According to Saeed Moidfar, a retired sociology professor from Tehran: “Traditional politicians saw educated and powerful women as a threat.” There are plenty in Iran and in the future, arresting and forbidding women from entering stadia to attend football matches will be the least of the government’s concerns.

Flying straight into the face of the state’s discriminatory laws and practices; its repression, education is a way that the Iran of tomorrow – one that perhaps better adheres to international human rights standards – may well be born. In Iran, education can be as political as the hejab itself: it is the struggle for the minds of tomorrow’s leaders.

Yet, education is also something the government needs to act upon to maintain its legitimacy. In a 2016 report to the United Nations (not available online), the state’s High Council for Human Rights set out measures to uphold women’s rights. Reading between the lines, it is clear that the authorities are wary of women’s aspirations, including in the field of education, yet are compelled to set out measures currently in place or those planned in order to advance women’s rights, such as access to and participation in, notably, higher education.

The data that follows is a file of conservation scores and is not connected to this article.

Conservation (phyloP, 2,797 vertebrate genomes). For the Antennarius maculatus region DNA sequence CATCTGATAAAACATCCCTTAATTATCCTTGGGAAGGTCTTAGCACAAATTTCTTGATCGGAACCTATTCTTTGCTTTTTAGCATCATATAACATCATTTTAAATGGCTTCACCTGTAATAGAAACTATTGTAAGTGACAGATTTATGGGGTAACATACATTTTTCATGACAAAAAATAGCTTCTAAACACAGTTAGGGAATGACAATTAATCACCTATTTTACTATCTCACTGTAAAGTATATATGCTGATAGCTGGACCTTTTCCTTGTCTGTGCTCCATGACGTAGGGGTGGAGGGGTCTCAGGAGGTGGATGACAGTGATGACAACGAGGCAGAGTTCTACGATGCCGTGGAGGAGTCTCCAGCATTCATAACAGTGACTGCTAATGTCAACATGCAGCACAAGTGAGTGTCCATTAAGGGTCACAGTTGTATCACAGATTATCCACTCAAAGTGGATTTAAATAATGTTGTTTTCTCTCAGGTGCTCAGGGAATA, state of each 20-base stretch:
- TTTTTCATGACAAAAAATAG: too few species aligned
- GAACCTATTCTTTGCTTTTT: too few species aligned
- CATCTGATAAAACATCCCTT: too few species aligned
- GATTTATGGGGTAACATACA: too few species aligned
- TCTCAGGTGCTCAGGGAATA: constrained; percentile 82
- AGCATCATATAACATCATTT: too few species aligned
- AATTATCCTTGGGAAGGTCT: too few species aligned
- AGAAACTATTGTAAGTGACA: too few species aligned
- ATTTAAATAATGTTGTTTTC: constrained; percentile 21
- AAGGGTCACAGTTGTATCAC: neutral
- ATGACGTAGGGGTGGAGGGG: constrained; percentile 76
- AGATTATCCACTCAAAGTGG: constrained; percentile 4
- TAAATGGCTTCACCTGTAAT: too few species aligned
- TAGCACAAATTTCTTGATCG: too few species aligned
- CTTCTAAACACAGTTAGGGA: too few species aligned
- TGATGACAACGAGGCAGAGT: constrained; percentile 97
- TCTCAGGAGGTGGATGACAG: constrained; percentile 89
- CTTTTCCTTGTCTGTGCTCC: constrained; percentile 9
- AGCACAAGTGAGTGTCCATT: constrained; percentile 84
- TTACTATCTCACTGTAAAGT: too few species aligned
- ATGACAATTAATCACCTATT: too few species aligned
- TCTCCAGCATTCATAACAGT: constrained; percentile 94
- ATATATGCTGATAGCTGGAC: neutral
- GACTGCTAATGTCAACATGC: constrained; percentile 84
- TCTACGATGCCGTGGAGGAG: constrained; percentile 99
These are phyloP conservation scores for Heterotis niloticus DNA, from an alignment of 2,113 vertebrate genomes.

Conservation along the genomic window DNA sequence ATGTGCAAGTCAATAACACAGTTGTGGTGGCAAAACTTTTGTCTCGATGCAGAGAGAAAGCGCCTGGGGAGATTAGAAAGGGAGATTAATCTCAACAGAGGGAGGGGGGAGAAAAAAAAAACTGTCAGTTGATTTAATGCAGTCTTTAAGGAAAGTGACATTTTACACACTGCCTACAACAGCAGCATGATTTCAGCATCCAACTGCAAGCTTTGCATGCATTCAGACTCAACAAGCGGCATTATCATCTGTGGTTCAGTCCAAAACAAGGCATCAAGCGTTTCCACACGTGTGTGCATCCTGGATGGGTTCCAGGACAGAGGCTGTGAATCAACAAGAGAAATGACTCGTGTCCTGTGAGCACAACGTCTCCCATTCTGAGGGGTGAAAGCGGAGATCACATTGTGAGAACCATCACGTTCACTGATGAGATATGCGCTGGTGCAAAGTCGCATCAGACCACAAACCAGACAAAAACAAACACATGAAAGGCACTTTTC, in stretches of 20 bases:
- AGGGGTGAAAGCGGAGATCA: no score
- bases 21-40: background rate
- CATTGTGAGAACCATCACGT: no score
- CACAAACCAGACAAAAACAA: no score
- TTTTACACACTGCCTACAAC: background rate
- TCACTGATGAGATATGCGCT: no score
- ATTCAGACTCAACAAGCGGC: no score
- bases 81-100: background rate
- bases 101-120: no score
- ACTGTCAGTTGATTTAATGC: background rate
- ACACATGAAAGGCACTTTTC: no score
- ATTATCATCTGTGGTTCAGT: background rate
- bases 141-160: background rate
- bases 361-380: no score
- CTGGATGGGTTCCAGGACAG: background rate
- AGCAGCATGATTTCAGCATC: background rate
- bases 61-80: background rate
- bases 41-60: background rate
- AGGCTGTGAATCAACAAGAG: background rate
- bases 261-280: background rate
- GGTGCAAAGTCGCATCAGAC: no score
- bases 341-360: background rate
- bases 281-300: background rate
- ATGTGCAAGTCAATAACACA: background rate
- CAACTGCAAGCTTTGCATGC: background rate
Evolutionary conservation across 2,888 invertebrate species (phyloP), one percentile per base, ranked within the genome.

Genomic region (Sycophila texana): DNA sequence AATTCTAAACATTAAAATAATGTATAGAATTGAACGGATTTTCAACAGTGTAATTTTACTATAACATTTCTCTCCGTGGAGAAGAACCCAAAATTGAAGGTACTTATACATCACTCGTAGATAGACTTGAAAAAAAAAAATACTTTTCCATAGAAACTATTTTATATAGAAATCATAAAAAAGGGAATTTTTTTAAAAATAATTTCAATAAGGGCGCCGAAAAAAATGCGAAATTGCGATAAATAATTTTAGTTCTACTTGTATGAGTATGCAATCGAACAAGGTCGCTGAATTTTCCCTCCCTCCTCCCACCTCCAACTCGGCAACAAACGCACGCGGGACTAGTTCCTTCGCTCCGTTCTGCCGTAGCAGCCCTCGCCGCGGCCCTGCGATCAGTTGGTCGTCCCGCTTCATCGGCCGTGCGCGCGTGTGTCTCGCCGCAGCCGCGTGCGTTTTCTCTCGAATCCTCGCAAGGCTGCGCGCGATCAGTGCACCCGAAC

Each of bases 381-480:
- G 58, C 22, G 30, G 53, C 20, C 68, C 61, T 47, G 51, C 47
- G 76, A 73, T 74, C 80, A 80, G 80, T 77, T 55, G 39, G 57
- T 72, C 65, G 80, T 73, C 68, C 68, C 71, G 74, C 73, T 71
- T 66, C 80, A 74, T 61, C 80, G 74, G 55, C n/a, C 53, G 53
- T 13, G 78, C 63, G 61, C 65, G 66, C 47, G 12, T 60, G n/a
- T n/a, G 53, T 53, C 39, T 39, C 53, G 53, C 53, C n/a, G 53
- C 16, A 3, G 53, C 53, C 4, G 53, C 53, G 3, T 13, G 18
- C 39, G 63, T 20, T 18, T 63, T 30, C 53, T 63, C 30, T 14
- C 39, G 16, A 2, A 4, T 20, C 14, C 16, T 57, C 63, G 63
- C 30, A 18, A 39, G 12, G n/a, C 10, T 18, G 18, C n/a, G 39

Despite chronic challenges facing Iranian women, such as lack of an organised approach to women’s movement or regular, continued access to newer feminist literature, state imposed quotas and segregation and educational bans, they have continued to excel in education: the numbers of women attending university rose at unprecedented levels. In 1997, women formed 37% of all university students. By the year 2000, they this number rose to 45%, in 2005 it grew to nearly 60%, though in recent years faced a roll back following Ahmadinejad’s presidency.